Markets rallied strongly last week and closed at new records for the S&P 500 and Dow. Though stocks ran in circles early in the week, they picked up the pace after Wednesday’s reassuring Federal Open Market Committee (FOMC) meeting announcement. For the week, the S&P 500 gained 1.38%, the Dow grew 1.02%, and the Nasdaq added 1.33%.[1.]

There were no surprises from the Fed’s June Open Market Committee meeting. The FOMC announced another $10 billion cut to quantitative easing, lowering monthly bond purchases to $35 billion, and emphasized its commitment to data-driven decision-making with respect to future interest rate hikes. The Fed also released economic projections for the rest of the year, forecasting an unemployment rate of 6.0%-6.1% at the end of the year. On the down side, the Fed lowered expectations for annual Gross Domestic Product (GDP) growth, projecting that the economy will grow just 2.1%-2.2% this year.[2.] Investors counted the meeting as a win, reassured that the Fed is still willing to support markets.

Stocks jogged past more milestones last week, producing record highs for the S&P 500 and the Dow on Friday. Such performance naturally leads to the question: Is the bull market ending? By the calendar, you might think so. The average bull market lasts 62 months,[3.] and we passed that mark earlier this year, but there are several good reasons for why we aren’t looking for the end just yet:[4. Hat tip to Steve Reitmeister]

1)    Economic growth is still moderate. Bull markets often end when the economy gets overheated and investors start worrying about the next recession. GDP growth is still below-trend, and current forecasts show that it probably won’t crack 3.0% until 2015.[5.] Future economic growth potential may give this bull market a second wind.

2)    There’s still money on the sidelines. Many investors and corporations have piles of cash sitting around uninvested. When these stragglers finally start buying into the trend, the inflow of cash may send markets higher.

3)    Plenty of bull markets last longer than 62 months. The one between 1987 and 2000 lasted roughly 150 months, and the rally between 1949 and 1956 lasted about 87 months.[6.]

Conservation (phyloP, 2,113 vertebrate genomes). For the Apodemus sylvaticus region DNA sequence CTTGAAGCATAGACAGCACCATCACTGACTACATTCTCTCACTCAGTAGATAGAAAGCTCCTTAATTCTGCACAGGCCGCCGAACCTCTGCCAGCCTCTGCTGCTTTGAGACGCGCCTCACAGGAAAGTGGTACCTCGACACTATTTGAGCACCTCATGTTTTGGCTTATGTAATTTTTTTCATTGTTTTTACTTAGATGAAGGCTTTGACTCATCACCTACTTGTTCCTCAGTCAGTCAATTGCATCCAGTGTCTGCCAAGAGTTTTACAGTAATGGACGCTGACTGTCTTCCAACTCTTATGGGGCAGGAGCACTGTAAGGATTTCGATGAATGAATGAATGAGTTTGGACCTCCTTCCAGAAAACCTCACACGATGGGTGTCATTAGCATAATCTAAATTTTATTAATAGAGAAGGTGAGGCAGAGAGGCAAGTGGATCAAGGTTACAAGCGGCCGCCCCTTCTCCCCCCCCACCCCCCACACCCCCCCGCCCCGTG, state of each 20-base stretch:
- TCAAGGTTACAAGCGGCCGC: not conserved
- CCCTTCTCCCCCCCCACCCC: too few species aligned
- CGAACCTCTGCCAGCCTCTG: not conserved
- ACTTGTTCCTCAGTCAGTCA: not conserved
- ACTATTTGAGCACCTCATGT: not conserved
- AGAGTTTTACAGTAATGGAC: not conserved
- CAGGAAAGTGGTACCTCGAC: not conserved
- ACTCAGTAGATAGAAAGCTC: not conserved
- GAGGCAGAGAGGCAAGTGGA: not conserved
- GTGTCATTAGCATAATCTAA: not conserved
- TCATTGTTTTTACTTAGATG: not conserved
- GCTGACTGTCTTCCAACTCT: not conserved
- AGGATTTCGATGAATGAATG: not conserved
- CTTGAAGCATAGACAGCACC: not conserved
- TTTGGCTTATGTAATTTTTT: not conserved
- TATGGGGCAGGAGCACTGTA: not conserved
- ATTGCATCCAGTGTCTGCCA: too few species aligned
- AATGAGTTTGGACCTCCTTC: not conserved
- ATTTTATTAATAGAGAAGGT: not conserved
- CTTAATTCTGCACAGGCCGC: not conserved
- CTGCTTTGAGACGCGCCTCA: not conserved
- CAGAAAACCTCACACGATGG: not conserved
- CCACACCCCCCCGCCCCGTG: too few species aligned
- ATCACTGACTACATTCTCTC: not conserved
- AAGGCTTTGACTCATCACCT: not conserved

Now, we can’t assume that markets will continue their upward progress indefinitely. As we discovered in the first few months of the year, declines do happen. One of the benefits of an active management strategy is that we can use these interruptions in the overall trend to cherry pick solid investments at attractive prices. Overall, we’re still cautiously optimistic about market performance going into the latter half of the year. We’ll know more about future prospects as Q2 economic data and earnings reports trickle in over the coming weeks.



Monday: PMI Manufacturing Index Flash, Existing Home Sales

Tuesday: S&P Case-Shiller HPI, New Home Sales, Consumer Confidence

Wednesday: Durable Goods Orders, GDP, EIA Petroleum Status Report

Thursday: Jobless Claims, Personal Income and Outlays

Friday: Consumer Sentiment



U.S. exports slump. America’s current account deficit – the difference between imports and exports – widened in the first quarter largely because the cold weather caused exports to pile up in port. Hopefully, stronger overseas demand will cause exports to pick up in the second quarter.[7.]

Weekly jobless claims fall. The number of Americans filing new claims for unemployment benefits fell more than expected last week, suggesting that labor market conditions continue to improve.[8.]

U.S. manufacturing production rises. Factory production rose significantly in May, supporting the belief that the sector is rebounding strongly after the first quarter slowdown. Since manufacturing contributes 12.5% to GDP growth, we can hope for a strong showing this quarter.[9. ,]

Oil prices rise on Iraq fears. The price of Brent crude oil rose above $113/barrel as the fighting in Iraq intensified and shut down the country’s biggest refinery. Though exports have not yet been affected, it’s likely that prices will continue to be affected as investors respond to disruption fears.[10.]